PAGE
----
Share this Post
Posted on: September 20, 2019
Optimizing anti-4-1BB agonistic antibodies for cancer immunotherapy
Immune checkpoint blocking antibodies have gained great success in the clinic however, these treatments are effective for only about 30% of patients. Most of these antibodies block co-inhibitory molecules like PD-1 and CTLA-4 but the development of agonistic antibodies against co-stimulatory molecules has lagged behind. One such co-stimulatory molecule, 4-1BB, activates T cells and promotes anti-tumor immunity upon binding to its ligand, 4-1BBL. Despite the better or equivalent anti-tumor activity in preclinical models compared with anti-PD-1 antibodies, anti-4-1BB antibodies have struggled in clinical trials due to low efficacy and severe liver toxicity.
To investigate the liver toxicity and efficacy issues Dr. Xuanming Yan’s group from Shanghai Jiao Tong University employed a mouse model of cancer immunotherapy using Bio X Cell’s anti-mouse 4-1BB clones 3H3 and LOB12.3. The authors found that the 3H3 clone induced liver toxicity while the LOB12.3 clone did not. Further, while the 3H3 clone exhibited strong anti-tumor activity independent of FcγR engagement the LOB12.3 clone required FcγR-crosslinking to activate 4-1BB signaling and induce anti-tumor activity. Overall, the authors concluded that strong agonistic antibodies, like 3H3, that can activate 4-1BB in the absence of FcγRs have the potential to induce liver toxicity, whereas weak agonistic antibodies, like LOB12.3, that require FcγR crosslinking for 4-1BB activation, do not induce liver toxicity, and maintain anti-tumor efficacy.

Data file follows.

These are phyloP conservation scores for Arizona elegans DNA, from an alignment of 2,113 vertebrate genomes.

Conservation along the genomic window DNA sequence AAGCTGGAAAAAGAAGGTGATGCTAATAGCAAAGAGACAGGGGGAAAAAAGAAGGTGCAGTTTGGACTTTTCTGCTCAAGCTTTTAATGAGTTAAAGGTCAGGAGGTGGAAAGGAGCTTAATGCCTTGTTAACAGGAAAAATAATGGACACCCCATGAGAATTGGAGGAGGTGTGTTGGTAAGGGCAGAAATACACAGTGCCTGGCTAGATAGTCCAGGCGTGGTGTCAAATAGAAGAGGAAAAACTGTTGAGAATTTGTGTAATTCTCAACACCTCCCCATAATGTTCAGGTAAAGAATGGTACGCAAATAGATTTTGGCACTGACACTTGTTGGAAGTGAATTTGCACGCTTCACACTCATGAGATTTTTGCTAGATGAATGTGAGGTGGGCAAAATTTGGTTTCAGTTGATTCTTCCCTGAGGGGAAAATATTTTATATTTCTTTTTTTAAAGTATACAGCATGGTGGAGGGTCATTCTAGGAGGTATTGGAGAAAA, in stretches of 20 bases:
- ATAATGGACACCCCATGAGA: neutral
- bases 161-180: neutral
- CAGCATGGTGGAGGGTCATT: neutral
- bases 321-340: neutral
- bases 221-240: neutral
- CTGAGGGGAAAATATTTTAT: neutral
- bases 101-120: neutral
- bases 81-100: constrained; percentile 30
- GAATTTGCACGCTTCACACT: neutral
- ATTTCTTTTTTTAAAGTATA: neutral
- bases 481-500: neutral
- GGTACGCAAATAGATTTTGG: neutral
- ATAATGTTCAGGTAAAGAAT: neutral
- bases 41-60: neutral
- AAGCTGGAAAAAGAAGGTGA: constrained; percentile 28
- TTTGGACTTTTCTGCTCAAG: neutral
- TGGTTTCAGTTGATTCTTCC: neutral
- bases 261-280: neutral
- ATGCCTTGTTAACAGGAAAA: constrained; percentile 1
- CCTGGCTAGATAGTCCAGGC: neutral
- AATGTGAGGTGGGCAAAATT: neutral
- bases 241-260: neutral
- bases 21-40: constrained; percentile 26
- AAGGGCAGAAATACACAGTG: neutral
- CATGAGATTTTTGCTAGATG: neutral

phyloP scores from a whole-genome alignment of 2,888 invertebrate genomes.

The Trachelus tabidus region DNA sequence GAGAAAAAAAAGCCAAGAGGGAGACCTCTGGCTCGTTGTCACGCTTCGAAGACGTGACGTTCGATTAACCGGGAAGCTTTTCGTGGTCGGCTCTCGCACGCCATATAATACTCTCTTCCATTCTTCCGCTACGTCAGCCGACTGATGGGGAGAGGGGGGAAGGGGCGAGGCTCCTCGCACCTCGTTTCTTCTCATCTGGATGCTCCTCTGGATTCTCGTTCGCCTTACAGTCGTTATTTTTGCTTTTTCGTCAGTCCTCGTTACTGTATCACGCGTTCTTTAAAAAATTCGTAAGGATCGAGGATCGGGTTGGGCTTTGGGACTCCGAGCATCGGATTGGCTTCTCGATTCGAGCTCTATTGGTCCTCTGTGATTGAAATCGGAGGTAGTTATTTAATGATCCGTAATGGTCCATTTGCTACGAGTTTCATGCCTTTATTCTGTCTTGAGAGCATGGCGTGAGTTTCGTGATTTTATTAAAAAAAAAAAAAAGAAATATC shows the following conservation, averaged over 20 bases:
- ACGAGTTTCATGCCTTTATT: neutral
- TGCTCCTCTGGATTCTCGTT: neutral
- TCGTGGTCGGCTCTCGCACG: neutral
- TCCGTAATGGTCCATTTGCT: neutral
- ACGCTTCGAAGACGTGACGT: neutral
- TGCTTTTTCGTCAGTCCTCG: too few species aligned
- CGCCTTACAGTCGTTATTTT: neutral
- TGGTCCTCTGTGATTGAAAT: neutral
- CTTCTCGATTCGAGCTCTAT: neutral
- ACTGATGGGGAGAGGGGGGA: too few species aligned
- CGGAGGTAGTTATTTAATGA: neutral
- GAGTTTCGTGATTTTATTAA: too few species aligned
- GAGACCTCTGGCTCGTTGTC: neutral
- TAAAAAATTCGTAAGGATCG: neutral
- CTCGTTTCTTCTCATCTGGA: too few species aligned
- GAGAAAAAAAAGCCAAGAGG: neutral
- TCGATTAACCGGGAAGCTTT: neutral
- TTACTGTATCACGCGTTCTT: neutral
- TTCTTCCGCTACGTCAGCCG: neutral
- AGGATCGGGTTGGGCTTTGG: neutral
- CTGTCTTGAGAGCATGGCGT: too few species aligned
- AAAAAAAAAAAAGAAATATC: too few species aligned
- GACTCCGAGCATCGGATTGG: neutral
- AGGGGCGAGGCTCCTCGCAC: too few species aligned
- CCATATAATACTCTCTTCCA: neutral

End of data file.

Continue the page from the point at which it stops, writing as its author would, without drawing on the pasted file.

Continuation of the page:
To extend these results Dr. Yan’s group developed a novel anti-human 4-1BB antibody with weak agonistic activity and an engineered Fc region with selective FcγR binding. Compared with the standard anti-human 4-1BB antibodies, Urelumab and Utomilumab, currently in clinical trials, the new antibody showed robust tumor control ability in a wide range of dosages and importantly, it did not induce liver toxicity.
See the complete article in Nature: https://www.nature.com/articles/s41467-019-10088-1